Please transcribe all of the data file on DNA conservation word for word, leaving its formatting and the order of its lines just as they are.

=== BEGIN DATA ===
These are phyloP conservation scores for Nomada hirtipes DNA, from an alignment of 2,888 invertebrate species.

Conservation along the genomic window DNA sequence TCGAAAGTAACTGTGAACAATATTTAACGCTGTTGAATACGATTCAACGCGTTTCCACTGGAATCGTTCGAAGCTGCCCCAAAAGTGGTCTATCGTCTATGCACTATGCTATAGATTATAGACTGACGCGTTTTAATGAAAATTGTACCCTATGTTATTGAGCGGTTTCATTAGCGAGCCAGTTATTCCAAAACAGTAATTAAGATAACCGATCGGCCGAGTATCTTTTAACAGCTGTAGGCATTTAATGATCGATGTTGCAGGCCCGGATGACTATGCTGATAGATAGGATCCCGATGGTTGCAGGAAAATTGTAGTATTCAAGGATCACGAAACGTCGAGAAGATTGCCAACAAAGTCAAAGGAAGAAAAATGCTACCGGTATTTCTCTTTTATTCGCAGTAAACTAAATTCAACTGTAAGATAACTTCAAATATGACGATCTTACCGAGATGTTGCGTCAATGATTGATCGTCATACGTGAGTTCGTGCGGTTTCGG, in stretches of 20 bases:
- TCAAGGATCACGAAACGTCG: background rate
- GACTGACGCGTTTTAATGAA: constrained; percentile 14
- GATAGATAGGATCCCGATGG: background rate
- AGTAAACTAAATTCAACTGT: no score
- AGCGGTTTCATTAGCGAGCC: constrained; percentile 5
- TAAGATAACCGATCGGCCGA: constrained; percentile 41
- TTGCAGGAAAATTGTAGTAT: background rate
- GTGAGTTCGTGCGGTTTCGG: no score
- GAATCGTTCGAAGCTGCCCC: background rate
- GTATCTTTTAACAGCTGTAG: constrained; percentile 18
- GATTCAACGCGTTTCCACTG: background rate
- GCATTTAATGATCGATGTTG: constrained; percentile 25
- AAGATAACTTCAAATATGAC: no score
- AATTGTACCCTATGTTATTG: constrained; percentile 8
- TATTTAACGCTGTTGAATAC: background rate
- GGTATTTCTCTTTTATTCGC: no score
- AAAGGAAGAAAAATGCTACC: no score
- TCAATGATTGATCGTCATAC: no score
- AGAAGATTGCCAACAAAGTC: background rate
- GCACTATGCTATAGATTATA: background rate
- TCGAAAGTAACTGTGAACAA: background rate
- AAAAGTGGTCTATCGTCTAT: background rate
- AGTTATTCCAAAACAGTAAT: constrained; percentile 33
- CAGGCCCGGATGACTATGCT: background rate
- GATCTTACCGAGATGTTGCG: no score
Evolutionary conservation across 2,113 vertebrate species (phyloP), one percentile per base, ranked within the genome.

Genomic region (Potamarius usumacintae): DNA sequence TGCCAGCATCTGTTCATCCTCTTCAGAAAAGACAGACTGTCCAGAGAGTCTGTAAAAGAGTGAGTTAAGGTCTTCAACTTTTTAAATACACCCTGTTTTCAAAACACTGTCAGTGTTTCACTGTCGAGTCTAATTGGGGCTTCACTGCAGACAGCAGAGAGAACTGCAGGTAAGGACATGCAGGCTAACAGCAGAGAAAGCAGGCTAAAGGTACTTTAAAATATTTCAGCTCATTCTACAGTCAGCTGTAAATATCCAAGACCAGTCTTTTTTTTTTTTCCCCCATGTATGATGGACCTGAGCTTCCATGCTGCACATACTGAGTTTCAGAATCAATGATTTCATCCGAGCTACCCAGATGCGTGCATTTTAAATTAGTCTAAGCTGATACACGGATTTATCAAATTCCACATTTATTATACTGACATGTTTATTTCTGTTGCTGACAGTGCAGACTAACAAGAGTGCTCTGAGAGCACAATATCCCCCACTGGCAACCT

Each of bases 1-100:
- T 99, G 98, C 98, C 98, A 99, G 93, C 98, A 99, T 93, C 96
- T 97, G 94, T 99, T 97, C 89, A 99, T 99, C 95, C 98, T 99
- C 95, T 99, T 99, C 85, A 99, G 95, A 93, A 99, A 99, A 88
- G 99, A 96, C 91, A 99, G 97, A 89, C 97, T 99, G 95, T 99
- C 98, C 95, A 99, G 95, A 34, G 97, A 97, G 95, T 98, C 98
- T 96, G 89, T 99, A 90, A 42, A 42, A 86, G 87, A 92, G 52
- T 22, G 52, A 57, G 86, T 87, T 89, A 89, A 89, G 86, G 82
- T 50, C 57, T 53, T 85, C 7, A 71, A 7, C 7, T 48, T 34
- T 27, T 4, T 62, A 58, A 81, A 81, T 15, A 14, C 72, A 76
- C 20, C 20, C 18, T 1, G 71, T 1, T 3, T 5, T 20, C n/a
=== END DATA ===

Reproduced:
These are phyloP conservation scores for Nomada hirtipes DNA, from an alignment of 2,888 invertebrate species.

Conservation along the genomic window DNA sequence TCGAAAGTAACTGTGAACAATATTTAACGCTGTTGAATACGATTCAACGCGTTTCCACTGGAATCGTTCGAAGCTGCCCCAAAAGTGGTCTATCGTCTATGCACTATGCTATAGATTATAGACTGACGCGTTTTAATGAAAATTGTACCCTATGTTATTGAGCGGTTTCATTAGCGAGCCAGTTATTCCAAAACAGTAATTAAGATAACCGATCGGCCGAGTATCTTTTAACAGCTGTAGGCATTTAATGATCGATGTTGCAGGCCCGGATGACTATGCTGATAGATAGGATCCCGATGGTTGCAGGAAAATTGTAGTATTCAAGGATCACGAAACGTCGAGAAGATTGCCAACAAAGTCAAAGGAAGAAAAATGCTACCGGTATTTCTCTTTTATTCGCAGTAAACTAAATTCAACTGTAAGATAACTTCAAATATGACGATCTTACCGAGATGTTGCGTCAATGATTGATCGTCATACGTGAGTTCGTGCGGTTTCGG, in stretches of 20 bases:
- TCAAGGATCACGAAACGTCG: background rate
- GACTGACGCGTTTTAATGAA: constrained; percentile 14
- GATAGATAGGATCCCGATGG: background rate
- AGTAAACTAAATTCAACTGT: no score
- AGCGGTTTCATTAGCGAGCC: constrained; percentile 5
- TAAGATAACCGATCGGCCGA: constrained; percentile 41
- TTGCAGGAAAATTGTAGTAT: background rate
- GTGAGTTCGTGCGGTTTCGG: no score
- GAATCGTTCGAAGCTGCCCC: background rate
- GTATCTTTTAACAGCTGTAG: constrained; percentile 18
- GATTCAACGCGTTTCCACTG: background rate
- GCATTTAATGATCGATGTTG: constrained; percentile 25
- AAGATAACTTCAAATATGAC: no score
- AATTGTACCCTATGTTATTG: constrained; percentile 8
- TATTTAACGCTGTTGAATAC: background rate
- GGTATTTCTCTTTTATTCGC: no score
- AAAGGAAGAAAAATGCTACC: no score
- TCAATGATTGATCGTCATAC: no score
- AGAAGATTGCCAACAAAGTC: background rate
- GCACTATGCTATAGATTATA: background rate
- TCGAAAGTAACTGTGAACAA: background rate
- AAAAGTGGTCTATCGTCTAT: background rate
- AGTTATTCCAAAACAGTAAT: constrained; percentile 33
- CAGGCCCGGATGACTATGCT: background rate
- GATCTTACCGAGATGTTGCG: no score
Evolutionary conservation across 2,113 vertebrate species (phyloP), one percentile per base, ranked within the genome.

Genomic region (Potamarius usumacintae): DNA sequence TGCCAGCATCTGTTCATCCTCTTCAGAAAAGACAGACTGTCCAGAGAGTCTGTAAAAGAGTGAGTTAAGGTCTTCAACTTTTTAAATACACCCTGTTTTCAAAACACTGTCAGTGTTTCACTGTCGAGTCTAATTGGGGCTTCACTGCAGACAGCAGAGAGAACTGCAGGTAAGGACATGCAGGCTAACAGCAGAGAAAGCAGGCTAAAGGTACTTTAAAATATTTCAGCTCATTCTACAGTCAGCTGTAAATATCCAAGACCAGTCTTTTTTTTTTTTCCCCCATGTATGATGGACCTGAGCTTCCATGCTGCACATACTGAGTTTCAGAATCAATGATTTCATCCGAGCTACCCAGATGCGTGCATTTTAAATTAGTCTAAGCTGATACACGGATTTATCAAATTCCACATTTATTATACTGACATGTTTATTTCTGTTGCTGACAGTGCAGACTAACAAGAGTGCTCTGAGAGCACAATATCCCCCACTGGCAACCT

Each of bases 1-100:
- T 99, G 98, C 98, C 98, A 99, G 93, C 98, A 99, T 93, C 96
- T 97, G 94, T 99, T 97, C 89, A 99, T 99, C 95, C 98, T 99
- C 95, T 99, T 99, C 85, A 99, G 95, A 93, A 99, A 99, A 88
- G 99, A 96, C 91, A 99, G 97, A 89, C 97, T 99, G 95, T 99
- C 98, C 95, A 99, G 95, A 34, G 97, A 97, G 95, T 98, C 98
- T 96, G 89, T 99, A 90, A 42, A 42, A 86, G 87, A 92, G 52
- T 22, G 52, A 57, G 86, T 87, T 89, A 89, A 89, G 86, G 82
- T 50, C 57, T 53, T 85, C 7, A 71, A 7, C 7, T 48, T 34
- T 27, T 4, T 62, A 58, A 81, A 81, T 15, A 14, C 72, A 76
- C 20, C 20, C 18, T 1, G 71, T 1, T 3, T 5, T 20, C n/a